We post a new episode of Appalachian History weekly podcast every Sunday. You can start listening right away by clicking the podcast icon over on the right side of your screen. If you’d rather grab the show off itunes for later listening, click here:
We open today’s show the story of the Scottsboro Boys. On March 25, 1931, local authorities in Paint Rock, AL arrested nine black youths on a freight train after receiving word about a fight between blacks and whites on the train. They discovered two white women dressed in men’s overalls on the same train and subsequently charged the nine young men with rape. But something about the women’s testimonies in court didn’t add up.
We’ll pause in between things to catch up on a Calendar of Events in the region this week, with special attention paid to events that emphasize heritage and local color.
Cold and flu season’s almost over. These days a quick trip down to the local Walmart will arm the grippe sufferer with every pharmaceutical weapon imaginable. But it wasn’t always that way. In this piece we’ll look at 15 traditional remedies for the sniffles.
“Appalachian mountain music is a tradition that traces some of its most distinct roots back to East Tennessee,” says guest author Eric Dixon in an article from the ‘Appalachian Outlook series’ published last week in the University of Tennessee/Knoxville’s school newspaper. “Yet this old-time music isn’t something that our culture at large seems to hold in high esteem. The people of East Tennessee largely cast folk/Americana/bluegrass as a thing of the past. I find this notion disturbing and altogether unfair to the people of these Appalachian ranges.”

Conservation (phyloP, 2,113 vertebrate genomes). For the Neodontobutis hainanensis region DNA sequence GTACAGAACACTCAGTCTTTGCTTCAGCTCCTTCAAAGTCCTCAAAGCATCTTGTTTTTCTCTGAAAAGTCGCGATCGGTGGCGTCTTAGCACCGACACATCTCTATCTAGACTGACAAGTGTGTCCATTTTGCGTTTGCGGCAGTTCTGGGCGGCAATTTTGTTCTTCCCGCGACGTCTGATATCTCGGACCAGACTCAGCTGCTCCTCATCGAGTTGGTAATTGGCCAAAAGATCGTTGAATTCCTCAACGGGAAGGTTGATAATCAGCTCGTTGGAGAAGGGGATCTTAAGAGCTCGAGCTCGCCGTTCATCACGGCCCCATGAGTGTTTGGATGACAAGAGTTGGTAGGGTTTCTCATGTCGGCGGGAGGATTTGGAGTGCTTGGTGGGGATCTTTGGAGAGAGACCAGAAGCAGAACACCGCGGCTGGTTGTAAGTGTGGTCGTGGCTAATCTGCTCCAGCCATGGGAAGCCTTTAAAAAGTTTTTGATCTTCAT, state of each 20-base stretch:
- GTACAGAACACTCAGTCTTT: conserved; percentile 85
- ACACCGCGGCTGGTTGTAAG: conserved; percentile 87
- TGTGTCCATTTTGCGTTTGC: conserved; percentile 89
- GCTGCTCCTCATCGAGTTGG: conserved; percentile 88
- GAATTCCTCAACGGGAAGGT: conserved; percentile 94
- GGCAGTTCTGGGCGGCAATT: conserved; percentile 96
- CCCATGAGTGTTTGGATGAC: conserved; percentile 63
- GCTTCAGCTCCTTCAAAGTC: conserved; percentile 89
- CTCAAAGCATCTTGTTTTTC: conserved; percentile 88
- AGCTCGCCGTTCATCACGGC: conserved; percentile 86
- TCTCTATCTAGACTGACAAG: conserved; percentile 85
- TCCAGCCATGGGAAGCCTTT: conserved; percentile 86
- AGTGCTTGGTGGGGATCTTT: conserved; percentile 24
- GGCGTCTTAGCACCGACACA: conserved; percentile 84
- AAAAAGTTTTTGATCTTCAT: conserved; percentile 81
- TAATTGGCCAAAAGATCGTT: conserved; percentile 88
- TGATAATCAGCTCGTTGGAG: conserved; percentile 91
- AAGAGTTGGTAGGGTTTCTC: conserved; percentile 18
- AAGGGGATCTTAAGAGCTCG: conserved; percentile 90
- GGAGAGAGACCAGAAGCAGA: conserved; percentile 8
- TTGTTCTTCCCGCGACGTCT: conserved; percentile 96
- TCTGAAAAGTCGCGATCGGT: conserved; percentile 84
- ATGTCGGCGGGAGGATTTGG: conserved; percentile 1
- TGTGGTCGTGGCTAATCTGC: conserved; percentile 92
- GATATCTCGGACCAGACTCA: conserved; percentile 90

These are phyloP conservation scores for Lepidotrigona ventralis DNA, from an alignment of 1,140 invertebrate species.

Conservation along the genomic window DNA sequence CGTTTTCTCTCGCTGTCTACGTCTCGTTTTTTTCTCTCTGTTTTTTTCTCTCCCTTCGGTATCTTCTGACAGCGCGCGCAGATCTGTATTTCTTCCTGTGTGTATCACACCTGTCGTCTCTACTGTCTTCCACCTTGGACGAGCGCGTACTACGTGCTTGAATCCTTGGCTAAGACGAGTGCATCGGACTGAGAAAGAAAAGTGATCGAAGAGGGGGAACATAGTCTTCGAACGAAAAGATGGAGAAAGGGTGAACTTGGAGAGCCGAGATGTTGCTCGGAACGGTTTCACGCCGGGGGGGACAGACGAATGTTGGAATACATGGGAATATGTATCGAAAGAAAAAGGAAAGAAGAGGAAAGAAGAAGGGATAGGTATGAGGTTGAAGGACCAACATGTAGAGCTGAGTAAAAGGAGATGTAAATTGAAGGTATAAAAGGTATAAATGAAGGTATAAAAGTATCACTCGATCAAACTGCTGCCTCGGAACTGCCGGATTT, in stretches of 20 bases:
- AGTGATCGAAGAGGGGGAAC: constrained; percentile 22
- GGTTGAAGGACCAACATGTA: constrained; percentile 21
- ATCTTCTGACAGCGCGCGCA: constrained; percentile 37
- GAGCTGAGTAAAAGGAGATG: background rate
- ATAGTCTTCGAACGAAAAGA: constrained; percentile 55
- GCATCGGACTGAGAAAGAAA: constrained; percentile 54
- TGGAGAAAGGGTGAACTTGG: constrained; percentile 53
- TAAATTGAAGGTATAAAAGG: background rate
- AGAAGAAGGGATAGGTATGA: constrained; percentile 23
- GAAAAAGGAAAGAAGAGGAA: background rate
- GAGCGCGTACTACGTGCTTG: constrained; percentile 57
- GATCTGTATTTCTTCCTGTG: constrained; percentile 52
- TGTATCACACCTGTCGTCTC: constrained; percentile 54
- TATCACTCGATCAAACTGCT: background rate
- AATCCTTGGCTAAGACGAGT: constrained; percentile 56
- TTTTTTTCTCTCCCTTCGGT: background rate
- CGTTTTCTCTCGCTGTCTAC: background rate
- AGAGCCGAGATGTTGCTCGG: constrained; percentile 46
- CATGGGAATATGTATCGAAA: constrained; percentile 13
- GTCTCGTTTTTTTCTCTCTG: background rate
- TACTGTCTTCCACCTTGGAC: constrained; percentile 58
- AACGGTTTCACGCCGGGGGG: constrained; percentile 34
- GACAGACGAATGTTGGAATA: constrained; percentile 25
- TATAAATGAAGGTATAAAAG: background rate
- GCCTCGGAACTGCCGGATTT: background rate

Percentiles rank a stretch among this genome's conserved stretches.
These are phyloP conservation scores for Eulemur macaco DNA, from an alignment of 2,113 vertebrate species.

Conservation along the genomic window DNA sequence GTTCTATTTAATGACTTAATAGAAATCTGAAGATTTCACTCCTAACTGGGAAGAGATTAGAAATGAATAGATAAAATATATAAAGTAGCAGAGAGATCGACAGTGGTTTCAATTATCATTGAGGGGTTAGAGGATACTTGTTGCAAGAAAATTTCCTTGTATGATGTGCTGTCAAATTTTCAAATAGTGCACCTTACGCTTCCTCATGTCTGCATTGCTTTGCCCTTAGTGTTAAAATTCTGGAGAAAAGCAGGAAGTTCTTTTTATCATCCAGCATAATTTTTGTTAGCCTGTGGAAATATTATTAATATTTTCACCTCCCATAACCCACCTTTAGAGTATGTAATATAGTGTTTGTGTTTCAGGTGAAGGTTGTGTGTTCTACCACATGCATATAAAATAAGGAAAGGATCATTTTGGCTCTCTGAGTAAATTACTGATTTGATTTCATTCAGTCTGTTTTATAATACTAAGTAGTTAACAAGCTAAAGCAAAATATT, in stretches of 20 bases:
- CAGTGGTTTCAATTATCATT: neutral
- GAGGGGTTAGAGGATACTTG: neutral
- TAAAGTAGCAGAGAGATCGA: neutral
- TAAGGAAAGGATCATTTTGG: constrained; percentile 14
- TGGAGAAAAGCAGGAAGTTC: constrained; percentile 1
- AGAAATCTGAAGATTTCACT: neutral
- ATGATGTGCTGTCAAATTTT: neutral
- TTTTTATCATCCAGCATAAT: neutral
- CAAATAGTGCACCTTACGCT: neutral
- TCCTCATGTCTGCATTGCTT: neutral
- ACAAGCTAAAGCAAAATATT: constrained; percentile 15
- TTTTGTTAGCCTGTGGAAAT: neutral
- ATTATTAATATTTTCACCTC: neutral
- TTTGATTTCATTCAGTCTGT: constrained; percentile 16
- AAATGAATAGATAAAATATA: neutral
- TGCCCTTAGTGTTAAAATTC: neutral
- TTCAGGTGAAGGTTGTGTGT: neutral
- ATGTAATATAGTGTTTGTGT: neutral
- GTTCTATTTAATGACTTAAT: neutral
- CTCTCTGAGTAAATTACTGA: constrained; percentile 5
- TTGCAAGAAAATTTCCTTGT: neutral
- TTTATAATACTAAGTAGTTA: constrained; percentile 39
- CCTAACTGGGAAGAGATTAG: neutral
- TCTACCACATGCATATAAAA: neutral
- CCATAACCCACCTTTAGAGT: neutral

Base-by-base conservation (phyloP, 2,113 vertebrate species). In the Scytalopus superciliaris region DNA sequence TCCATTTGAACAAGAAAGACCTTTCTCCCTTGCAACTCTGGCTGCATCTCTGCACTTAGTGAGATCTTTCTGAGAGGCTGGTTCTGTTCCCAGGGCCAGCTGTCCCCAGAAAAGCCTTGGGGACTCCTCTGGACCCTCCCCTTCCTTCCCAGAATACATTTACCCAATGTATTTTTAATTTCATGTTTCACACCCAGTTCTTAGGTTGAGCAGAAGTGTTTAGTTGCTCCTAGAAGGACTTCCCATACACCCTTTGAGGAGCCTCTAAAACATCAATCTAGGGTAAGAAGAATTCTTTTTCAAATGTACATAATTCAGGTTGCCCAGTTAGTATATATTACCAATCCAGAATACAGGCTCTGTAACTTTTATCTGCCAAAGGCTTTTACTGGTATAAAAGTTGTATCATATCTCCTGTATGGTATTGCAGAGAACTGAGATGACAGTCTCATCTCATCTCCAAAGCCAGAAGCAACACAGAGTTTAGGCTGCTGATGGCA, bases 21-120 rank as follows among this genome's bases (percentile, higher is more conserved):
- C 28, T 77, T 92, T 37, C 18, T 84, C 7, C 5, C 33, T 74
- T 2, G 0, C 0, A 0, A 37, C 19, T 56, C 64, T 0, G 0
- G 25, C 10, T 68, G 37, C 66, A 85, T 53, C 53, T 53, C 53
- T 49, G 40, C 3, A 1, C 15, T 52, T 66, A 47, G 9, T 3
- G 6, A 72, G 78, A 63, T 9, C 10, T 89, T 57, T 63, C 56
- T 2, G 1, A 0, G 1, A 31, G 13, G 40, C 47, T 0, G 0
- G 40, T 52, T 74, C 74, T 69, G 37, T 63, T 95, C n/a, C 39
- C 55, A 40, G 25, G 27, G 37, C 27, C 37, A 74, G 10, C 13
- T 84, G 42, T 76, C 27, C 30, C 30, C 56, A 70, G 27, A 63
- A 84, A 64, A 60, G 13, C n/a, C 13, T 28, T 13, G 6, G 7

The Rabbit and the ‘Possum each wanted a wife; but no one would marry either one of them, writer Caroline Hawkins tells us in her 1916 telling of the Cherokee tale “Rabbit and the ‘Possum after a Wife.” Turns out Rabbit gets a wife alright, but he ends up playing a nasty trick on his buddy the Possum.
“Until the highlander is out of the field of missions, he cannot command the respect which we all wish for him; he can never build up a high type of rural civilizations,” said Olive D. Campbell, co-founder of the John C. Campbell Folk School, in a 1933 article in Mountain Life & Work. “May we not all look forward to the time when the city says, not ‘That is only a mountaineer’ but ‘He is a highlander!’?”
We’ll wrap things up with a look at the first Virginia laws prohibiting marijuana. By 1937, when “Drug Czar” Harry Anslinger, then Commissioner of the Federal Bureau of Narcotics, introduced the Marihuana [sic] Tax Act to Congress, lurid testimonies were being introduced that cannabis caused “murder, insanity and death.” But despite the national media hype, most states, including Virginia, passed anti-drug laws without much scientific study or debate and without attracting public attention.
And, thanks to the good folks at the Juneberry78s.com, we’ll be able to enjoy some authentic Appalachian music from the Bull Mountain Moonshiners in a 1927 recording of ‘Johnny Goodwin.’
So, call your old blue-tick hound up on the porch, fire up your corn-cob pipe, and settle in for a dose of Appalachian History.